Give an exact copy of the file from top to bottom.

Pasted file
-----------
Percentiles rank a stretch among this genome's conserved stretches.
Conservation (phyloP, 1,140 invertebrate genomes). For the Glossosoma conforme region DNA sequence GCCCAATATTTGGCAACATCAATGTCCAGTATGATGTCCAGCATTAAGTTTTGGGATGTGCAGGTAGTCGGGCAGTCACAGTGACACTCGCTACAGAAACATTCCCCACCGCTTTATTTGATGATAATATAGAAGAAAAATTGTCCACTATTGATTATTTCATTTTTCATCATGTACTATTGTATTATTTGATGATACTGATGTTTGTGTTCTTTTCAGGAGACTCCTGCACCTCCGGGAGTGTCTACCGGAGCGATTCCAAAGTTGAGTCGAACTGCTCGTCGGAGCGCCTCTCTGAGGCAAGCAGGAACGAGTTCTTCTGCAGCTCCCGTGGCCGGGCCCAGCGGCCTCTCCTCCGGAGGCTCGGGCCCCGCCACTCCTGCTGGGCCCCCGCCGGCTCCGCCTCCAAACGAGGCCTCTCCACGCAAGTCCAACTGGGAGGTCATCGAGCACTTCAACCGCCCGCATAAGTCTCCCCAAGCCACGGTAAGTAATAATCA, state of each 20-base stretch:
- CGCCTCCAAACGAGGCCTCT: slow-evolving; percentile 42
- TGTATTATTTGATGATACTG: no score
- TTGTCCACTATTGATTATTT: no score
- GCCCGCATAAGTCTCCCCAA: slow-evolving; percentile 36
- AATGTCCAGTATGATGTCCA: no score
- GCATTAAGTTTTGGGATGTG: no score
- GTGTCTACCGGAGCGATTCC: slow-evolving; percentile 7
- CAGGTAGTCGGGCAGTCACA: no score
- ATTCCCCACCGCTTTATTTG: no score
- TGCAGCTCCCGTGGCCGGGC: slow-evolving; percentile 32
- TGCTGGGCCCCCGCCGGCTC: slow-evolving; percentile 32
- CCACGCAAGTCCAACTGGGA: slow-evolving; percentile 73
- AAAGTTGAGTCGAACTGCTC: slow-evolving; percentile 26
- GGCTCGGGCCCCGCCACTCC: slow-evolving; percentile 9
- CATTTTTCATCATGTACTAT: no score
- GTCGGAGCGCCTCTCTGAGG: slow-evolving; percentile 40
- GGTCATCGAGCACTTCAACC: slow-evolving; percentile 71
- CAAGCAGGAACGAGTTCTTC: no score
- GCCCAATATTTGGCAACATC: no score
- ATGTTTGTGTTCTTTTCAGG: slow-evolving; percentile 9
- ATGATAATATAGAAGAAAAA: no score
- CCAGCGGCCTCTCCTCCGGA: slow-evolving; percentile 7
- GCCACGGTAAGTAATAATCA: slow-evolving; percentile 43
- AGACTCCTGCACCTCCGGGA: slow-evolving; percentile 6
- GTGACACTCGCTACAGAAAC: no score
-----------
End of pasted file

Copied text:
Percentiles rank a stretch among this genome's conserved stretches.
Conservation (phyloP, 1,140 invertebrate genomes). For the Glossosoma conforme region DNA sequence GCCCAATATTTGGCAACATCAATGTCCAGTATGATGTCCAGCATTAAGTTTTGGGATGTGCAGGTAGTCGGGCAGTCACAGTGACACTCGCTACAGAAACATTCCCCACCGCTTTATTTGATGATAATATAGAAGAAAAATTGTCCACTATTGATTATTTCATTTTTCATCATGTACTATTGTATTATTTGATGATACTGATGTTTGTGTTCTTTTCAGGAGACTCCTGCACCTCCGGGAGTGTCTACCGGAGCGATTCCAAAGTTGAGTCGAACTGCTCGTCGGAGCGCCTCTCTGAGGCAAGCAGGAACGAGTTCTTCTGCAGCTCCCGTGGCCGGGCCCAGCGGCCTCTCCTCCGGAGGCTCGGGCCCCGCCACTCCTGCTGGGCCCCCGCCGGCTCCGCCTCCAAACGAGGCCTCTCCACGCAAGTCCAACTGGGAGGTCATCGAGCACTTCAACCGCCCGCATAAGTCTCCCCAAGCCACGGTAAGTAATAATCA, state of each 20-base stretch:
- CGCCTCCAAACGAGGCCTCT: slow-evolving; percentile 42
- TGTATTATTTGATGATACTG: no score
- TTGTCCACTATTGATTATTT: no score
- GCCCGCATAAGTCTCCCCAA: slow-evolving; percentile 36
- AATGTCCAGTATGATGTCCA: no score
- GCATTAAGTTTTGGGATGTG: no score
- GTGTCTACCGGAGCGATTCC: slow-evolving; percentile 7
- CAGGTAGTCGGGCAGTCACA: no score
- ATTCCCCACCGCTTTATTTG: no score
- TGCAGCTCCCGTGGCCGGGC: slow-evolving; percentile 32
- TGCTGGGCCCCCGCCGGCTC: slow-evolving; percentile 32
- CCACGCAAGTCCAACTGGGA: slow-evolving; percentile 73
- AAAGTTGAGTCGAACTGCTC: slow-evolving; percentile 26
- GGCTCGGGCCCCGCCACTCC: slow-evolving; percentile 9
- CATTTTTCATCATGTACTAT: no score
- GTCGGAGCGCCTCTCTGAGG: slow-evolving; percentile 40
- GGTCATCGAGCACTTCAACC: slow-evolving; percentile 71
- CAAGCAGGAACGAGTTCTTC: no score
- GCCCAATATTTGGCAACATC: no score
- ATGTTTGTGTTCTTTTCAGG: slow-evolving; percentile 9
- ATGATAATATAGAAGAAAAA: no score
- CCAGCGGCCTCTCCTCCGGA: slow-evolving; percentile 7
- GCCACGGTAAGTAATAATCA: slow-evolving; percentile 43
- AGACTCCTGCACCTCCGGGA: slow-evolving; percentile 6
- GTGACACTCGCTACAGAAAC: no score